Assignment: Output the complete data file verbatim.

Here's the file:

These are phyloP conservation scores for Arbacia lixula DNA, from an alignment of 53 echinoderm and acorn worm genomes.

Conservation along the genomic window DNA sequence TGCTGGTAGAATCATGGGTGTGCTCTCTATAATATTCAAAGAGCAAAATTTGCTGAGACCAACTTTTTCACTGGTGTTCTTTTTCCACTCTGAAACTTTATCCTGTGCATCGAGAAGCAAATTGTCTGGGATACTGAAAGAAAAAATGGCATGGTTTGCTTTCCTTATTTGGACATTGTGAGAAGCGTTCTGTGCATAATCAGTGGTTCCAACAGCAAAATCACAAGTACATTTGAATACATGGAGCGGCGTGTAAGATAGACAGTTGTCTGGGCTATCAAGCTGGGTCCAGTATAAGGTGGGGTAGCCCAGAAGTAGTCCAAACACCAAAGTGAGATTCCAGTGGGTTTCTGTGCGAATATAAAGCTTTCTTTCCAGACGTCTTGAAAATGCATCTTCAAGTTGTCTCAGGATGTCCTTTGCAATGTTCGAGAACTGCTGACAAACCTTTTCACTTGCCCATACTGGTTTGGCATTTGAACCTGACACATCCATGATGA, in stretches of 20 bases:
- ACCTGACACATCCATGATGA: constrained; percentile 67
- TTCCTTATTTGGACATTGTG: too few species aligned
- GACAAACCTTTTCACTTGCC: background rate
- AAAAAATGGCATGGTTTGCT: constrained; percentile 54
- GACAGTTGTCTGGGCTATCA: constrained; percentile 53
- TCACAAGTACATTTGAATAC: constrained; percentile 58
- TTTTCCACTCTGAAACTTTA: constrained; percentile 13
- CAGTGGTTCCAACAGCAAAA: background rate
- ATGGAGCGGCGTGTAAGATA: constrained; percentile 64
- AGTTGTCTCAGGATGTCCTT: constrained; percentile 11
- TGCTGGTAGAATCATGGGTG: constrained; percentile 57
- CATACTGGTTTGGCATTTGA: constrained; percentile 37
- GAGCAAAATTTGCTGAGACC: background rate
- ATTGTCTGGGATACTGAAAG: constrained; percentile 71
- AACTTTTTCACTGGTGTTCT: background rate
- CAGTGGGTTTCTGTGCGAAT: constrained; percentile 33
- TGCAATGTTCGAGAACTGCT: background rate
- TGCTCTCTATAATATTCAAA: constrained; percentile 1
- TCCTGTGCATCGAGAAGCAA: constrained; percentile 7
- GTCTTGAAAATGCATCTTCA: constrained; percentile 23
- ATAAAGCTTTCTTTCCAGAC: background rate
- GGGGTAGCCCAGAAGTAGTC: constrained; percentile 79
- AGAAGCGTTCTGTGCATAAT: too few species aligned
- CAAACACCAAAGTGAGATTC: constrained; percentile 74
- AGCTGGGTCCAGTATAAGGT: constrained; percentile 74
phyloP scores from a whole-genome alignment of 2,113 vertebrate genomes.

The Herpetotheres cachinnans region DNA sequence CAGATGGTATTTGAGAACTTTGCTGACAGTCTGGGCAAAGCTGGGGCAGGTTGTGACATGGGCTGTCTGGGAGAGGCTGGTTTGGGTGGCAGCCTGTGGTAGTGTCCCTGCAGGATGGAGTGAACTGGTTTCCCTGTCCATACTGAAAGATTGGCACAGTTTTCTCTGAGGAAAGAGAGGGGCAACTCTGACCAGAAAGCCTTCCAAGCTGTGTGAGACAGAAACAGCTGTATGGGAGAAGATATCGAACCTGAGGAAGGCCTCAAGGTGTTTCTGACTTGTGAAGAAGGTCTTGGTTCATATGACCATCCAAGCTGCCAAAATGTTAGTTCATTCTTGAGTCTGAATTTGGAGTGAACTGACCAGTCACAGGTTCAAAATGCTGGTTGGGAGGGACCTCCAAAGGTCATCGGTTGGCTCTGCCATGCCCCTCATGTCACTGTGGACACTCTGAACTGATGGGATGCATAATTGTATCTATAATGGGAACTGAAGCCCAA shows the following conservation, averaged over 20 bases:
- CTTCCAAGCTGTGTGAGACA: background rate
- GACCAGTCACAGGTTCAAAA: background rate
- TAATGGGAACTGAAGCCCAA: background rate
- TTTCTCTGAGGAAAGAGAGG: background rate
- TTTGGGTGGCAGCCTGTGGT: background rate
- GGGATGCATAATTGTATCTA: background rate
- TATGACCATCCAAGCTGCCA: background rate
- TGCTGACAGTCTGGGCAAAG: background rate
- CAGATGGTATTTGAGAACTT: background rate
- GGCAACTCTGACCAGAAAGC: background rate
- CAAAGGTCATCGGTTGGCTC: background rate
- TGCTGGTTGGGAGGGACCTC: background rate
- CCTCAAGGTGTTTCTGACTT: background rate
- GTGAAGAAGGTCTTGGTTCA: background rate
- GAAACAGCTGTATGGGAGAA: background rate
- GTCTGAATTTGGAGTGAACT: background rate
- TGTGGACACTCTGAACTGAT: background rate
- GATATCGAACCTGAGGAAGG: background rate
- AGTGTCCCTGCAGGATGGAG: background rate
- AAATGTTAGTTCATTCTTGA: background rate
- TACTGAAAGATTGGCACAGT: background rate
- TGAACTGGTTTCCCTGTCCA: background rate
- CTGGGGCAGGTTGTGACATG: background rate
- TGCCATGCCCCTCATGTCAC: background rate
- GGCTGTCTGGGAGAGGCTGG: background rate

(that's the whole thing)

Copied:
These are phyloP conservation scores for Arbacia lixula DNA, from an alignment of 53 echinoderm and acorn worm genomes.

Conservation along the genomic window DNA sequence TGCTGGTAGAATCATGGGTGTGCTCTCTATAATATTCAAAGAGCAAAATTTGCTGAGACCAACTTTTTCACTGGTGTTCTTTTTCCACTCTGAAACTTTATCCTGTGCATCGAGAAGCAAATTGTCTGGGATACTGAAAGAAAAAATGGCATGGTTTGCTTTCCTTATTTGGACATTGTGAGAAGCGTTCTGTGCATAATCAGTGGTTCCAACAGCAAAATCACAAGTACATTTGAATACATGGAGCGGCGTGTAAGATAGACAGTTGTCTGGGCTATCAAGCTGGGTCCAGTATAAGGTGGGGTAGCCCAGAAGTAGTCCAAACACCAAAGTGAGATTCCAGTGGGTTTCTGTGCGAATATAAAGCTTTCTTTCCAGACGTCTTGAAAATGCATCTTCAAGTTGTCTCAGGATGTCCTTTGCAATGTTCGAGAACTGCTGACAAACCTTTTCACTTGCCCATACTGGTTTGGCATTTGAACCTGACACATCCATGATGA, in stretches of 20 bases:
- ACCTGACACATCCATGATGA: constrained; percentile 67
- TTCCTTATTTGGACATTGTG: too few species aligned
- GACAAACCTTTTCACTTGCC: background rate
- AAAAAATGGCATGGTTTGCT: constrained; percentile 54
- GACAGTTGTCTGGGCTATCA: constrained; percentile 53
- TCACAAGTACATTTGAATAC: constrained; percentile 58
- TTTTCCACTCTGAAACTTTA: constrained; percentile 13
- CAGTGGTTCCAACAGCAAAA: background rate
- ATGGAGCGGCGTGTAAGATA: constrained; percentile 64
- AGTTGTCTCAGGATGTCCTT: constrained; percentile 11
- TGCTGGTAGAATCATGGGTG: constrained; percentile 57
- CATACTGGTTTGGCATTTGA: constrained; percentile 37
- GAGCAAAATTTGCTGAGACC: background rate
- ATTGTCTGGGATACTGAAAG: constrained; percentile 71
- AACTTTTTCACTGGTGTTCT: background rate
- CAGTGGGTTTCTGTGCGAAT: constrained; percentile 33
- TGCAATGTTCGAGAACTGCT: background rate
- TGCTCTCTATAATATTCAAA: constrained; percentile 1
- TCCTGTGCATCGAGAAGCAA: constrained; percentile 7
- GTCTTGAAAATGCATCTTCA: constrained; percentile 23
- ATAAAGCTTTCTTTCCAGAC: background rate
- GGGGTAGCCCAGAAGTAGTC: constrained; percentile 79
- AGAAGCGTTCTGTGCATAAT: too few species aligned
- CAAACACCAAAGTGAGATTC: constrained; percentile 74
- AGCTGGGTCCAGTATAAGGT: constrained; percentile 74
phyloP scores from a whole-genome alignment of 2,113 vertebrate genomes.

The Herpetotheres cachinnans region DNA sequence CAGATGGTATTTGAGAACTTTGCTGACAGTCTGGGCAAAGCTGGGGCAGGTTGTGACATGGGCTGTCTGGGAGAGGCTGGTTTGGGTGGCAGCCTGTGGTAGTGTCCCTGCAGGATGGAGTGAACTGGTTTCCCTGTCCATACTGAAAGATTGGCACAGTTTTCTCTGAGGAAAGAGAGGGGCAACTCTGACCAGAAAGCCTTCCAAGCTGTGTGAGACAGAAACAGCTGTATGGGAGAAGATATCGAACCTGAGGAAGGCCTCAAGGTGTTTCTGACTTGTGAAGAAGGTCTTGGTTCATATGACCATCCAAGCTGCCAAAATGTTAGTTCATTCTTGAGTCTGAATTTGGAGTGAACTGACCAGTCACAGGTTCAAAATGCTGGTTGGGAGGGACCTCCAAAGGTCATCGGTTGGCTCTGCCATGCCCCTCATGTCACTGTGGACACTCTGAACTGATGGGATGCATAATTGTATCTATAATGGGAACTGAAGCCCAA shows the following conservation, averaged over 20 bases:
- CTTCCAAGCTGTGTGAGACA: background rate
- GACCAGTCACAGGTTCAAAA: background rate
- TAATGGGAACTGAAGCCCAA: background rate
- TTTCTCTGAGGAAAGAGAGG: background rate
- TTTGGGTGGCAGCCTGTGGT: background rate
- GGGATGCATAATTGTATCTA: background rate
- TATGACCATCCAAGCTGCCA: background rate
- TGCTGACAGTCTGGGCAAAG: background rate
- CAGATGGTATTTGAGAACTT: background rate
- GGCAACTCTGACCAGAAAGC: background rate
- CAAAGGTCATCGGTTGGCTC: background rate
- TGCTGGTTGGGAGGGACCTC: background rate
- CCTCAAGGTGTTTCTGACTT: background rate
- GTGAAGAAGGTCTTGGTTCA: background rate
- GAAACAGCTGTATGGGAGAA: background rate
- GTCTGAATTTGGAGTGAACT: background rate
- TGTGGACACTCTGAACTGAT: background rate
- GATATCGAACCTGAGGAAGG: background rate
- AGTGTCCCTGCAGGATGGAG: background rate
- AAATGTTAGTTCATTCTTGA: background rate
- TACTGAAAGATTGGCACAGT: background rate
- TGAACTGGTTTCCCTGTCCA: background rate
- CTGGGGCAGGTTGTGACATG: background rate
- TGCCATGCCCCTCATGTCAC: background rate
- GGCTGTCTGGGAGAGGCTGG: background rate